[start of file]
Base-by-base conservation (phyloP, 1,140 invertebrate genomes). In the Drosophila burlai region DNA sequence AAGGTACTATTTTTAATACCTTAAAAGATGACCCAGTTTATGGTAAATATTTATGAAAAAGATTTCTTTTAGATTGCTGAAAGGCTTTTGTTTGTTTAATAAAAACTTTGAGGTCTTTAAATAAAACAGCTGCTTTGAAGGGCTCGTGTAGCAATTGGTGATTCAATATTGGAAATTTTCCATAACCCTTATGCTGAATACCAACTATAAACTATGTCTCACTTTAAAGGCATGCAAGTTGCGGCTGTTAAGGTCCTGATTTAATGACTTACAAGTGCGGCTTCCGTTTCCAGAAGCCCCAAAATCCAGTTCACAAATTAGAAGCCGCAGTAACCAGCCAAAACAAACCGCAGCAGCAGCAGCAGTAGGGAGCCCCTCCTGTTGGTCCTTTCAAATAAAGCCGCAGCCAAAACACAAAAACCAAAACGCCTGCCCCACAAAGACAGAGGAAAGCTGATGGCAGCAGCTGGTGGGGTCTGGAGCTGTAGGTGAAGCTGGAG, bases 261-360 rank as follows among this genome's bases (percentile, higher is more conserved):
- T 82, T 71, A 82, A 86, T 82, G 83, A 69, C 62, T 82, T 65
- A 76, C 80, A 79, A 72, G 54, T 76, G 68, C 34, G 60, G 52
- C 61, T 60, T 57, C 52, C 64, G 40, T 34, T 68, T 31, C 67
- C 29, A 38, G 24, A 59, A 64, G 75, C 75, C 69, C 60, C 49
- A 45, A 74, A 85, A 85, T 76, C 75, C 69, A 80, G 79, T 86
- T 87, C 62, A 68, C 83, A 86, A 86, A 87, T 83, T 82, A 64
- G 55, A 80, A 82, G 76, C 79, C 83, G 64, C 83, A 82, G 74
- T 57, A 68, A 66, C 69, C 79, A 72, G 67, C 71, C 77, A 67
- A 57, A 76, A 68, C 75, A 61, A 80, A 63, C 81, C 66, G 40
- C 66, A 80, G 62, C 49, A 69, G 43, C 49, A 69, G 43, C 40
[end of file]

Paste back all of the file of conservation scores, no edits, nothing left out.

Base-by-base conservation (phyloP, 1,140 invertebrate genomes). In the Drosophila burlai region DNA sequence AAGGTACTATTTTTAATACCTTAAAAGATGACCCAGTTTATGGTAAATATTTATGAAAAAGATTTCTTTTAGATTGCTGAAAGGCTTTTGTTTGTTTAATAAAAACTTTGAGGTCTTTAAATAAAACAGCTGCTTTGAAGGGCTCGTGTAGCAATTGGTGATTCAATATTGGAAATTTTCCATAACCCTTATGCTGAATACCAACTATAAACTATGTCTCACTTTAAAGGCATGCAAGTTGCGGCTGTTAAGGTCCTGATTTAATGACTTACAAGTGCGGCTTCCGTTTCCAGAAGCCCCAAAATCCAGTTCACAAATTAGAAGCCGCAGTAACCAGCCAAAACAAACCGCAGCAGCAGCAGCAGTAGGGAGCCCCTCCTGTTGGTCCTTTCAAATAAAGCCGCAGCCAAAACACAAAAACCAAAACGCCTGCCCCACAAAGACAGAGGAAAGCTGATGGCAGCAGCTGGTGGGGTCTGGAGCTGTAGGTGAAGCTGGAG, bases 261-360 rank as follows among this genome's bases (percentile, higher is more conserved):
- T 82, T 71, A 82, A 86, T 82, G 83, A 69, C 62, T 82, T 65
- A 76, C 80, A 79, A 72, G 54, T 76, G 68, C 34, G 60, G 52
- C 61, T 60, T 57, C 52, C 64, G 40, T 34, T 68, T 31, C 67
- C 29, A 38, G 24, A 59, A 64, G 75, C 75, C 69, C 60, C 49
- A 45, A 74, A 85, A 85, T 76, C 75, C 69, A 80, G 79, T 86
- T 87, C 62, A 68, C 83, A 86, A 86, A 87, T 83, T 82, A 64
- G 55, A 80, A 82, G 76, C 79, C 83, G 64, C 83, A 82, G 74
- T 57, A 68, A 66, C 69, C 79, A 72, G 67, C 71, C 77, A 67
- A 57, A 76, A 68, C 75, A 61, A 80, A 63, C 81, C 66, G 40
- C 66, A 80, G 62, C 49, A 69, G 43, C 49, A 69, G 43, C 40